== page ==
About getting lost

By the time I was 13 or so I was determined to be anyone but myself. I suppose this is typical of most kids at that age. The insecurity and anxiety that goes with trying to belong, to be accepted, is part of growing up. It was definitely when things got crazy for me. Unfortunately my path to adulthood was vague, dark and inclined toward the depths of hell.

I can clearly remember my first drunk. Columbus Day 1966, a 5th bottle of Ancient Age bourbon shared with my friend Kirk. It was around 9 AM when we guzzled the whole thing down in a matter of miunutes. This produced immediate and profound results that lastes well into the late afternoon, and a hangover that didn't let up for days.

What happened over the next few years was a lot like being on a slide and not being able to get off. I just kept on going down, but just when I thought I was at the bottom, I realized I was just at another ledge, and that there was plenty of down left to go.




But of course down is a relative thing, and as I slid farther my ideas of what was OK changed as I plummeted.

The roaring twenties

My 20's started off just like the end of my teens, with me just lurching from one girl to another, hoping at this point that someone might find me worth saving. I was tossed out of one relationship after another. I guess I just wasn't a keeper.

So I worked hard, drank all the time, and made up characters to be, on the spot. I just became someone else. why be me? I had no reason to. It was just another thing I did because I could get away with it, or so I thought. It was just such a lie that permanently changed my life, the way a a bullet wound might change change you, or falling out of a car at high speed.

Perhaps that was where my life started to get real, ironically real.


That First Look

She came in with a friend, they took two stools at the bar, close to the door. I noticed that they had no men in tow, and that both of them were quite attractive. I made my way over after sizing up the possiblilties and made room for myself to the right of them at the bar.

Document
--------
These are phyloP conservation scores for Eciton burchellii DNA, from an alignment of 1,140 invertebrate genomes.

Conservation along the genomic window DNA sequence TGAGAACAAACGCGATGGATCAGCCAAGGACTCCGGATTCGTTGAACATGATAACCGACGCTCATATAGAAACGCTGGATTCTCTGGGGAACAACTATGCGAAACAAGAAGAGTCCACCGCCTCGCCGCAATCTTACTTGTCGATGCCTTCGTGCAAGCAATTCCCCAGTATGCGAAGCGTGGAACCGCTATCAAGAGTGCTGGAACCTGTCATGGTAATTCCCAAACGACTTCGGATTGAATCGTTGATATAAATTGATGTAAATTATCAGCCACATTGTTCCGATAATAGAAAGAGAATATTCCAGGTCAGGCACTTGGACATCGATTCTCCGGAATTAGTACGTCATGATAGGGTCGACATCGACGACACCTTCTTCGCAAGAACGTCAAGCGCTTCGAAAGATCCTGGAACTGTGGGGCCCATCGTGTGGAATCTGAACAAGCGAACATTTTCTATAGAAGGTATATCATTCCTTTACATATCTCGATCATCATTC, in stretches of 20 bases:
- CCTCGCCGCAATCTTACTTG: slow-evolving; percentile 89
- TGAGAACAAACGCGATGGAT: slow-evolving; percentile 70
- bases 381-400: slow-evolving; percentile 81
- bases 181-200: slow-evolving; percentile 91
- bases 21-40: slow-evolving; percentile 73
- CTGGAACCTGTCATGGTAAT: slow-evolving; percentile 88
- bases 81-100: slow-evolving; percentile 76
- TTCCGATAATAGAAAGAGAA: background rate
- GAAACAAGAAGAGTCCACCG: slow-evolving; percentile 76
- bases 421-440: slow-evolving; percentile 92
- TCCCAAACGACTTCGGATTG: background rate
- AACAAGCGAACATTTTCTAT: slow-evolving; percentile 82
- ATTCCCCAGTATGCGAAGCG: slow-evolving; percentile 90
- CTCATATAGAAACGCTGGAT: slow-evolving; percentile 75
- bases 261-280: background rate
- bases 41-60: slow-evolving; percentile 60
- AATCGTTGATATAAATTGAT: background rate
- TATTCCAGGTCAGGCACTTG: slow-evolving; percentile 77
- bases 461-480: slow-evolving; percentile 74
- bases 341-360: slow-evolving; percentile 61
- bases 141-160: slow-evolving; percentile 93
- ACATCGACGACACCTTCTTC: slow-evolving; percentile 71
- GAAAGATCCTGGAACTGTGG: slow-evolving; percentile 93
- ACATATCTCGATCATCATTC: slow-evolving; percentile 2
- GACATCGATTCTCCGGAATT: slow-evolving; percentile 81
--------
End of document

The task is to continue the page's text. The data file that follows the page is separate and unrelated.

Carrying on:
I acted as though my sole purpose for sidling up there, was to get myself another drink, pretending to be surprised that I was suddenly in the company of a couple of great looking ladies. I think the curly haired one may have been the one I noticed first, until of course I was face to face with her friend who was well, drop dead beautiful. She had those bluer than blue eyes, and a smile that smiled across her whole face, not to mention a very female body, with just enough baby fat to make it really hard to ignore.

Once I had them engaged in conversation I asked the barman to pour three Glenfiddichs. Then the lie that wouldn't die poured out of me onto the bar. The two girls went along with the whole story and I just kept making up more shit as they sat an listened. I had no idea why or where it was going, but it definitely went until the bar closed and I made a half hearted play to take her home. We exchanged phone numbers, scrawled on Bill Mc Nally's matchbook covers and kissed each other goodbye out on the sidewalk while her friend waited patiently for her to say goodnight.

I got home that night full of scotch and was too drunk to worry about all that bullshit I had laid on those two chicks. I wouldn't have to explain any of it anyway, because girls like that usually were gone forever. In a way though I was disturbed that I had sat for hours in my local bar and pretended to be someone that really didn't exist. But I was soon asleep and dreaming.


I was out on Telegraph, putting my time in on the sales end of our little business. It must've been late in the day and I was tidying up after one of the many bus exhaust pipe blastings that punctuated life on the western side of the Avenue. I heard her voice and I looked up and tried to look something other than paniced. I immediately flashed back to the night at McNally's and rather than just be myself, I put on the Texas jive act I had created back at the bar.



Single Malt Scotch, but not just another night on the town


I was well on my way to another face-scraping-the-floor night at my current regular nightspot, a rowdy little place on College Avenue in Oakland.
Bill McNally's bar was place I had been frequenting for a few months, usually after I had worn out the beer joints up near Telegraph avenue. Most nights I would roll down College from Berkeley in my VW bus in the hope that I might meet the love of my life, or just get "lucky".
This particular night was toward the end of a profitable summer on the Avenue, and I was feeling like I was capable of just about anything. As it turned out, I was.

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